Understanding and engineering dissipation in nanoscale quantum devices

Lead Research Organisation: University of St Andrews
Department Name: Physics and Astronomy

Abstract

The march of technological progress has given us devices that are ever smaller and more complex: today's smart phones for example are almost unrecognizable in their size and their range of functions from the models of 25 years ago. This progress has taken us to the point where devices must now be understood in terms of the quantum behaviour of their constituent particles, a new frontier in technology that furthermore will lead to completely new applications.

However, building fully quantum mechanical models of devices is notoriously difficult: the amount of information needed to describe a quantum system scales exponentially with its size. The situation is even worse when one must consider how the environment interacts with the device, and yet this is a crucial consideration for real devices. However, we have recently developed a new quantum simulation technique with remarkable efficiency: by keeping just the most important information we are able to track the behaviour of a single particle even when it is interacting very strongly with all of the other particles in its environment.

In this project, we will exploit this new technique to design, simulate, and optimize four types of nanoscale devices with various technological applications. The functioning of all these devices relies on similar physics, namely how the device interacts with the environment. As such, our new method is ideally suited to all these areas.

First, we will model solid state single photon sources. These produce quanta of light - photons - one at a time, and underpin future ideas for secure communication and quantum computing. We will find how the coupling between the photons and the vibrations of the solid determines affects their performance. Understanding this will allow us to determine how devices, either machined as thin wires or membranes or drawn as nanometre patterns in a solid matrix, could create more effective photon sources.

Second, solar panels need to first absorb light energy from the sun, and then to transport it to electrodes. We will investigate the quantum mechanics of this energy transport problem, in particular for solar cells made of organic materials. Here, vibrations are very strongly coupled to the excited electrons that transport the energy, and our new technique is ideal for studying how this process works and how it might be improved by informed selection of component organic molecules.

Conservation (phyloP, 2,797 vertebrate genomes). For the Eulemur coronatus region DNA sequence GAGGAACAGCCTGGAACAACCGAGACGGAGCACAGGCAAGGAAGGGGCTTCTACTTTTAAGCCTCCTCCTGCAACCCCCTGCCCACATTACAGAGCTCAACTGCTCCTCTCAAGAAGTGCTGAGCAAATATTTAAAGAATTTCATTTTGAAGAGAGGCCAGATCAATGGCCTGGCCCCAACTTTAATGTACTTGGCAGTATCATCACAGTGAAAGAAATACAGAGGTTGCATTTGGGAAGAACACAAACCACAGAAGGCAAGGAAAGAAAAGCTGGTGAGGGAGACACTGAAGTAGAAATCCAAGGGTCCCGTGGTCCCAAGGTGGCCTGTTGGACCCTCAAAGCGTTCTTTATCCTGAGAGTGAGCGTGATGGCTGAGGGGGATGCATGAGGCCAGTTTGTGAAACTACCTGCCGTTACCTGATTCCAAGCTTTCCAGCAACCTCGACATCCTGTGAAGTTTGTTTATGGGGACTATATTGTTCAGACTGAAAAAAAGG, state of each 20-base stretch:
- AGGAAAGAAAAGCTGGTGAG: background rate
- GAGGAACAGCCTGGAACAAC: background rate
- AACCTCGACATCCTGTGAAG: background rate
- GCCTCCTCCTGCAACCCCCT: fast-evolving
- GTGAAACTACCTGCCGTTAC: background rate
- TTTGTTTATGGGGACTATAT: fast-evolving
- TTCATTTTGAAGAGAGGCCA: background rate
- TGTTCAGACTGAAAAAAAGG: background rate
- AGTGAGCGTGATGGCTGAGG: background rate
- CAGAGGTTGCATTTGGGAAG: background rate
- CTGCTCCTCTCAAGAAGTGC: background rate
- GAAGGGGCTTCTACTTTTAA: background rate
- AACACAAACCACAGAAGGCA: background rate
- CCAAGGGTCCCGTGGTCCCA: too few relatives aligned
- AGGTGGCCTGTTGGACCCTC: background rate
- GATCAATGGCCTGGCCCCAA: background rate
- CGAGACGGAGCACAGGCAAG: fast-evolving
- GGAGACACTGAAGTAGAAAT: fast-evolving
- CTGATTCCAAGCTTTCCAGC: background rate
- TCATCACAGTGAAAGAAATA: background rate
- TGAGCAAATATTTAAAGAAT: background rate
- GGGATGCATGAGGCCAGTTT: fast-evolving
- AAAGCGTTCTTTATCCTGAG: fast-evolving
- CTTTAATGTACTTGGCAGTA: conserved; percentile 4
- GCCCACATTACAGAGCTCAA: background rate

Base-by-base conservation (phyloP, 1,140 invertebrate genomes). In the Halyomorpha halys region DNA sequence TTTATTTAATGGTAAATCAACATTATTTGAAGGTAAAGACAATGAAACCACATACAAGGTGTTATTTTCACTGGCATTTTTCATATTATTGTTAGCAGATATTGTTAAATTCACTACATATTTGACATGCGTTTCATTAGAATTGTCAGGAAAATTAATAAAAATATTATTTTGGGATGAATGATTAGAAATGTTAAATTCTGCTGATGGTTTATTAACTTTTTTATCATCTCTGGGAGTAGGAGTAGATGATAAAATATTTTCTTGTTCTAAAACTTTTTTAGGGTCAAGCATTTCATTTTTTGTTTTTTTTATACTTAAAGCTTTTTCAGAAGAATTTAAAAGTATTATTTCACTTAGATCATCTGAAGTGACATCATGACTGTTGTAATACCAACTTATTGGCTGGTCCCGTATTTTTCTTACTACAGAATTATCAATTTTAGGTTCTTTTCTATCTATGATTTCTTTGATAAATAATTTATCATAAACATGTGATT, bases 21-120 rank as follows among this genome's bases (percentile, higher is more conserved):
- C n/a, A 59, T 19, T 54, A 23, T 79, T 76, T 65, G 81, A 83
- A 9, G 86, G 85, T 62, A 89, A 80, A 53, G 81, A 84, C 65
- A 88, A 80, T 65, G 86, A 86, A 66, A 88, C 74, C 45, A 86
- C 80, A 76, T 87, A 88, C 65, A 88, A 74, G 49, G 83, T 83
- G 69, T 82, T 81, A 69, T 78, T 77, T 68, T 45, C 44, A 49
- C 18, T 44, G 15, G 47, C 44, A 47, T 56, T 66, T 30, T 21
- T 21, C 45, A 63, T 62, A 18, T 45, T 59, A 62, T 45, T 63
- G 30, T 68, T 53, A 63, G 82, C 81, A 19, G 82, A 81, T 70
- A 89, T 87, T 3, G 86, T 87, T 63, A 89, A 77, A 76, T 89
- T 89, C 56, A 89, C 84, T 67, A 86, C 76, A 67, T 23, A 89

Third, a new frontier in electronics will be enabled if we can build circuits using molecules. Electric current is then a consequence of how electrons can tunnel quantum mechanically from one molecule to the next; this depends both on electronic coupling between molecules and how the molecules vibrate. We will use our technique to build models of molecular junctions, and explore how strong electronic and vibrational coupling changes the quantum transport properties of these materials.

Fourth, diamonds have recently been at the forefront of a whole new kind of imaging technology. In particular, single electrons in diamond have a tiny magnetic moment, a 'spin', whose motion depends on how strong the magnetic field is at the position of the electron. Remarkably, the spin of a single electron can be measured in diamond, and so magnetic imaging with nanometre accuracy is a possibility. The limit of how well these 'nano-magnetometers' can work is set by how well they can be isolated from their environment. In this project, we will first use our novel approach to understand the dynamics of a spin coupled to its environment, and then show how to isolate spins more effectively.

The project will advance several different nanotechnologies, and at the same time we will develop a unique and freely available tool that can be applied to a huge variety of new systems in future.

Planned Impact